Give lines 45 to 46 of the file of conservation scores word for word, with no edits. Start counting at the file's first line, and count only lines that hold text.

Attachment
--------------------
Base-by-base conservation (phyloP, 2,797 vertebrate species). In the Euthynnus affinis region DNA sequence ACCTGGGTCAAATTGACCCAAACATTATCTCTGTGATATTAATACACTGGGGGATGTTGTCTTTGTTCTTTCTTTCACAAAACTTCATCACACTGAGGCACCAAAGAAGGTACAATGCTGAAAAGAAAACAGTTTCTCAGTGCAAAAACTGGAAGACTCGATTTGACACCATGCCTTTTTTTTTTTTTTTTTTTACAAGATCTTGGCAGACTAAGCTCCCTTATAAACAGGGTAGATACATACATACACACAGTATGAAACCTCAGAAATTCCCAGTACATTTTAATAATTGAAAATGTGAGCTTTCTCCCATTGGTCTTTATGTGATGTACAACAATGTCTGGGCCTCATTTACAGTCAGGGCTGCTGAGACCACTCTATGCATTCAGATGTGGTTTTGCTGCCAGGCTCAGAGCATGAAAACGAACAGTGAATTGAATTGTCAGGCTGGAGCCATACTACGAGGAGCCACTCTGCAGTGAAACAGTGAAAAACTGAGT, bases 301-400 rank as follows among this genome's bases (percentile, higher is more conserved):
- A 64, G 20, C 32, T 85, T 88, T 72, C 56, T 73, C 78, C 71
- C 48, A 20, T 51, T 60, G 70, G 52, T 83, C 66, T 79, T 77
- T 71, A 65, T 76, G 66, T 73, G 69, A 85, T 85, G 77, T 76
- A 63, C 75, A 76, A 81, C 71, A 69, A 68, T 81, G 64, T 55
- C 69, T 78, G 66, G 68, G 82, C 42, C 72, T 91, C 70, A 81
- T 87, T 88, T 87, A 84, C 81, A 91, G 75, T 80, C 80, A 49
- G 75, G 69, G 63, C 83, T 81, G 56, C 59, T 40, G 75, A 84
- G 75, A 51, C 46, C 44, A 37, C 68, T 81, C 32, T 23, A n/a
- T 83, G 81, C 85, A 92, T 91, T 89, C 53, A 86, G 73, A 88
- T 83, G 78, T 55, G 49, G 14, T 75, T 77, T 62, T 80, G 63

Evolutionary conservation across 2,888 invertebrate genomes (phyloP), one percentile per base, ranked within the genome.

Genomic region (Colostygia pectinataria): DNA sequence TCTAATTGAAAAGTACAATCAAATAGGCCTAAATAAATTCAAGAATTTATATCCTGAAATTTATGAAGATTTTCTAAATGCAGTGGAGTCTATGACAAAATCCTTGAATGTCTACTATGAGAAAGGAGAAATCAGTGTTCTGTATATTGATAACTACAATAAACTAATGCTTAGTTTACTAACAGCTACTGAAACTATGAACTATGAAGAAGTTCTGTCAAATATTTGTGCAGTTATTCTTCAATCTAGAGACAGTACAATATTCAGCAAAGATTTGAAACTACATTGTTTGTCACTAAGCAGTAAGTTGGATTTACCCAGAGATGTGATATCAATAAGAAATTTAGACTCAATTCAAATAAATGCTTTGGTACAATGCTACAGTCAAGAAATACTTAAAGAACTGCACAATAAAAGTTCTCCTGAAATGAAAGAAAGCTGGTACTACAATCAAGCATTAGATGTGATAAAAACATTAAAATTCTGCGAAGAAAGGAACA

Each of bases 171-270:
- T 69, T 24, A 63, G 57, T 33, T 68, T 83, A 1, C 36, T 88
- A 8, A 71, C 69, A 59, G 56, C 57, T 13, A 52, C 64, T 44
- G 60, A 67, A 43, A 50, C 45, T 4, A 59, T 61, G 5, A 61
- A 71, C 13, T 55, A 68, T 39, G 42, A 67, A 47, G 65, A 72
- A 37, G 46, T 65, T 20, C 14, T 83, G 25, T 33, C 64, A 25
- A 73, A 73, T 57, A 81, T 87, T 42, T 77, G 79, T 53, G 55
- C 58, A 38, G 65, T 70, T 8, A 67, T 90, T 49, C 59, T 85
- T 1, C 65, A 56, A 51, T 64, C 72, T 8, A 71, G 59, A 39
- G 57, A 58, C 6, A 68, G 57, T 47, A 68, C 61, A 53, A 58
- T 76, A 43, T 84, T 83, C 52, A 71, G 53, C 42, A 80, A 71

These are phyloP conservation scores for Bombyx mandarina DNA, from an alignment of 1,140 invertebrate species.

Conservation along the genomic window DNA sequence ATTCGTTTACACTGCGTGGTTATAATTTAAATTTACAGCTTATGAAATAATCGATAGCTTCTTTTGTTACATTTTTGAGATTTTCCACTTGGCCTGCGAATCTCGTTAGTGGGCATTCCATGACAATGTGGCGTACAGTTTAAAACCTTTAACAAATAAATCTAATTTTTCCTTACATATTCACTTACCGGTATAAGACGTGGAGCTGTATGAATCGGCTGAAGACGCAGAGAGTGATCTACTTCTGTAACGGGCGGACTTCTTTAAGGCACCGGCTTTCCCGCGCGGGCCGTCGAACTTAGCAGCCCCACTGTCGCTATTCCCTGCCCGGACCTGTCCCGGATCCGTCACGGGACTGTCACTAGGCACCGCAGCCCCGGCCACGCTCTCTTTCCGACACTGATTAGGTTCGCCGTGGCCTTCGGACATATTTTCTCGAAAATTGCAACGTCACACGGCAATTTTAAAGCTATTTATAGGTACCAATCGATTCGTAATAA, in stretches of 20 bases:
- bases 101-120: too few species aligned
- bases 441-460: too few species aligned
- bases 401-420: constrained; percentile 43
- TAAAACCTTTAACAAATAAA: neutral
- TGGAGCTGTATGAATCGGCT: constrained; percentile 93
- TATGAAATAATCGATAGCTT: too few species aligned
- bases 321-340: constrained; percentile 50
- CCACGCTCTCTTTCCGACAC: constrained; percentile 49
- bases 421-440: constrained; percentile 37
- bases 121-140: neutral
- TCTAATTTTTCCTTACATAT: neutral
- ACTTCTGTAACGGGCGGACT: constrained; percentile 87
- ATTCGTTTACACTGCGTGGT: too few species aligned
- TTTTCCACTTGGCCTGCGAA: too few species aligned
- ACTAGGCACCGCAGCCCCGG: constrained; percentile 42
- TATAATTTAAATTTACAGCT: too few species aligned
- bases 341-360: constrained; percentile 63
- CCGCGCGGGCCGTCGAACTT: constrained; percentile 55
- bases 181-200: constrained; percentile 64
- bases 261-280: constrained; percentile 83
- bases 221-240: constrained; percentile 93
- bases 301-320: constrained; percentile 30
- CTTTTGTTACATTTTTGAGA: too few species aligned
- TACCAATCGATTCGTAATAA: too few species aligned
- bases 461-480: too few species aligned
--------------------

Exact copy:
- bases 181-200: constrained; percentile 64
- bases 261-280: constrained; percentile 83